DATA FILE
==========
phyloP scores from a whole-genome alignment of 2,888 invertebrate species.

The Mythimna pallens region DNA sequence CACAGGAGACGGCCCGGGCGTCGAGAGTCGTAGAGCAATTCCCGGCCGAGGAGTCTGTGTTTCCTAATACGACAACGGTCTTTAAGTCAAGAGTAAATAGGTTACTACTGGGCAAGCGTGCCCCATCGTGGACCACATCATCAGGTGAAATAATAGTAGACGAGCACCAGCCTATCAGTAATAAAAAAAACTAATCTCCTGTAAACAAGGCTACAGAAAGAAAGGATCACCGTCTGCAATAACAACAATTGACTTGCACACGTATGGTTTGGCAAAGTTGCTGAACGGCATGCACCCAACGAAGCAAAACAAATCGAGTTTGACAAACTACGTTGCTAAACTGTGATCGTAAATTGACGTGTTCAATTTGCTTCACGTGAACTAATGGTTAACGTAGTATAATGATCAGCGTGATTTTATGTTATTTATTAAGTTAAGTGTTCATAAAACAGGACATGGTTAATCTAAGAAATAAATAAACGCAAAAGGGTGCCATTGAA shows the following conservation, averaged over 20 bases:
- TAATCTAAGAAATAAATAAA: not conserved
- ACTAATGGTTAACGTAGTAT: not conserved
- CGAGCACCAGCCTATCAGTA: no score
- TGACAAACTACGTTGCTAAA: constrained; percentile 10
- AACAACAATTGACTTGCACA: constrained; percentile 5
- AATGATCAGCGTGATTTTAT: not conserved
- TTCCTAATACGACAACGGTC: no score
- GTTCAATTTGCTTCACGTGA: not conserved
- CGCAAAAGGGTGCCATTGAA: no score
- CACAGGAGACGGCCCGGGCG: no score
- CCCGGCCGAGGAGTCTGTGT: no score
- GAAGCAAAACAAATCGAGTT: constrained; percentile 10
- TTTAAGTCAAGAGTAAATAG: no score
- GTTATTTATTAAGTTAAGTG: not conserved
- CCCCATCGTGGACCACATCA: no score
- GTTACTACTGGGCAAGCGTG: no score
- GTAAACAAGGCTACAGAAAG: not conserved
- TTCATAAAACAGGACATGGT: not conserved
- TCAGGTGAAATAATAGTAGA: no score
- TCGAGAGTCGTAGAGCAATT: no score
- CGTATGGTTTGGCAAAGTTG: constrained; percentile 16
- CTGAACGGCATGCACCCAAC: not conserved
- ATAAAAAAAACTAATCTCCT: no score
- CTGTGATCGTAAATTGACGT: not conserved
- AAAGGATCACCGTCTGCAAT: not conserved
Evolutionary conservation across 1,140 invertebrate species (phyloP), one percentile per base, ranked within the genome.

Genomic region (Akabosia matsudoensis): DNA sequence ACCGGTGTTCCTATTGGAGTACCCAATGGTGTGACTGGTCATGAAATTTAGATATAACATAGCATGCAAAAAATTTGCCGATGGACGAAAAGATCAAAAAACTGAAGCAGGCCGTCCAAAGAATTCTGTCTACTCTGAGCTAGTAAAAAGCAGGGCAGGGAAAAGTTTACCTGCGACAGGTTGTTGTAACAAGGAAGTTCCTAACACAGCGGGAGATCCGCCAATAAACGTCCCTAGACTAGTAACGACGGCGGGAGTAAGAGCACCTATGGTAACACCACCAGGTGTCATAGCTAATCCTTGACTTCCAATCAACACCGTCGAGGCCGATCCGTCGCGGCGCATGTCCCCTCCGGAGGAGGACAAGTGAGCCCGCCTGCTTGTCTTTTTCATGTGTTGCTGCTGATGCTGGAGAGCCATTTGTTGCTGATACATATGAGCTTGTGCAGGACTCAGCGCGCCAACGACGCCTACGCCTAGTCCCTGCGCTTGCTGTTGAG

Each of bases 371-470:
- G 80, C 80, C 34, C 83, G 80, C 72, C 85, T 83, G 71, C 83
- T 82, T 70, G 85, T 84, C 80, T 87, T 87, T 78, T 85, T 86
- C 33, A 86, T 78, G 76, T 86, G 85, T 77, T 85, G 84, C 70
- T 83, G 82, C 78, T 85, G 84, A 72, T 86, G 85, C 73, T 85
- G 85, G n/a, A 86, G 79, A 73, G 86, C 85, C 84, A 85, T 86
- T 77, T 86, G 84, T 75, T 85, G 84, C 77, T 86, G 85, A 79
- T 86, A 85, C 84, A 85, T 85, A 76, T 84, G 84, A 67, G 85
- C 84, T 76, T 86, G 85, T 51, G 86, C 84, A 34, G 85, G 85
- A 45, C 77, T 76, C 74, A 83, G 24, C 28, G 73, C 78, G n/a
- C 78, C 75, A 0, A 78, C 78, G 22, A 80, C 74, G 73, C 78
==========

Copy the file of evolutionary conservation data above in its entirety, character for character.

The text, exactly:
phyloP scores from a whole-genome alignment of 2,888 invertebrate species.

The Mythimna pallens region DNA sequence CACAGGAGACGGCCCGGGCGTCGAGAGTCGTAGAGCAATTCCCGGCCGAGGAGTCTGTGTTTCCTAATACGACAACGGTCTTTAAGTCAAGAGTAAATAGGTTACTACTGGGCAAGCGTGCCCCATCGTGGACCACATCATCAGGTGAAATAATAGTAGACGAGCACCAGCCTATCAGTAATAAAAAAAACTAATCTCCTGTAAACAAGGCTACAGAAAGAAAGGATCACCGTCTGCAATAACAACAATTGACTTGCACACGTATGGTTTGGCAAAGTTGCTGAACGGCATGCACCCAACGAAGCAAAACAAATCGAGTTTGACAAACTACGTTGCTAAACTGTGATCGTAAATTGACGTGTTCAATTTGCTTCACGTGAACTAATGGTTAACGTAGTATAATGATCAGCGTGATTTTATGTTATTTATTAAGTTAAGTGTTCATAAAACAGGACATGGTTAATCTAAGAAATAAATAAACGCAAAAGGGTGCCATTGAA shows the following conservation, averaged over 20 bases:
- TAATCTAAGAAATAAATAAA: not conserved
- ACTAATGGTTAACGTAGTAT: not conserved
- CGAGCACCAGCCTATCAGTA: no score
- TGACAAACTACGTTGCTAAA: constrained; percentile 10
- AACAACAATTGACTTGCACA: constrained; percentile 5
- AATGATCAGCGTGATTTTAT: not conserved
- TTCCTAATACGACAACGGTC: no score
- GTTCAATTTGCTTCACGTGA: not conserved
- CGCAAAAGGGTGCCATTGAA: no score
- CACAGGAGACGGCCCGGGCG: no score
- CCCGGCCGAGGAGTCTGTGT: no score
- GAAGCAAAACAAATCGAGTT: constrained; percentile 10
- TTTAAGTCAAGAGTAAATAG: no score
- GTTATTTATTAAGTTAAGTG: not conserved
- CCCCATCGTGGACCACATCA: no score
- GTTACTACTGGGCAAGCGTG: no score
- GTAAACAAGGCTACAGAAAG: not conserved
- TTCATAAAACAGGACATGGT: not conserved
- TCAGGTGAAATAATAGTAGA: no score
- TCGAGAGTCGTAGAGCAATT: no score
- CGTATGGTTTGGCAAAGTTG: constrained; percentile 16
- CTGAACGGCATGCACCCAAC: not conserved
- ATAAAAAAAACTAATCTCCT: no score
- CTGTGATCGTAAATTGACGT: not conserved
- AAAGGATCACCGTCTGCAAT: not conserved
Evolutionary conservation across 1,140 invertebrate species (phyloP), one percentile per base, ranked within the genome.

Genomic region (Akabosia matsudoensis): DNA sequence ACCGGTGTTCCTATTGGAGTACCCAATGGTGTGACTGGTCATGAAATTTAGATATAACATAGCATGCAAAAAATTTGCCGATGGACGAAAAGATCAAAAAACTGAAGCAGGCCGTCCAAAGAATTCTGTCTACTCTGAGCTAGTAAAAAGCAGGGCAGGGAAAAGTTTACCTGCGACAGGTTGTTGTAACAAGGAAGTTCCTAACACAGCGGGAGATCCGCCAATAAACGTCCCTAGACTAGTAACGACGGCGGGAGTAAGAGCACCTATGGTAACACCACCAGGTGTCATAGCTAATCCTTGACTTCCAATCAACACCGTCGAGGCCGATCCGTCGCGGCGCATGTCCCCTCCGGAGGAGGACAAGTGAGCCCGCCTGCTTGTCTTTTTCATGTGTTGCTGCTGATGCTGGAGAGCCATTTGTTGCTGATACATATGAGCTTGTGCAGGACTCAGCGCGCCAACGACGCCTACGCCTAGTCCCTGCGCTTGCTGTTGAG

Each of bases 371-470:
- G 80, C 80, C 34, C 83, G 80, C 72, C 85, T 83, G 71, C 83
- T 82, T 70, G 85, T 84, C 80, T 87, T 87, T 78, T 85, T 86
- C 33, A 86, T 78, G 76, T 86, G 85, T 77, T 85, G 84, C 70
- T 83, G 82, C 78, T 85, G 84, A 72, T 86, G 85, C 73, T 85
- G 85, G n/a, A 86, G 79, A 73, G 86, C 85, C 84, A 85, T 86
- T 77, T 86, G 84, T 75, T 85, G 84, C 77, T 86, G 85, A 79
- T 86, A 85, C 84, A 85, T 85, A 76, T 84, G 84, A 67, G 85
- C 84, T 76, T 86, G 85, T 51, G 86, C 84, A 34, G 85, G 85
- A 45, C 77, T 76, C 74, A 83, G 24, C 28, G 73, C 78, G n/a
- C 78, C 75, A 0, A 78, C 78, G 22, A 80, C 74, G 73, C 78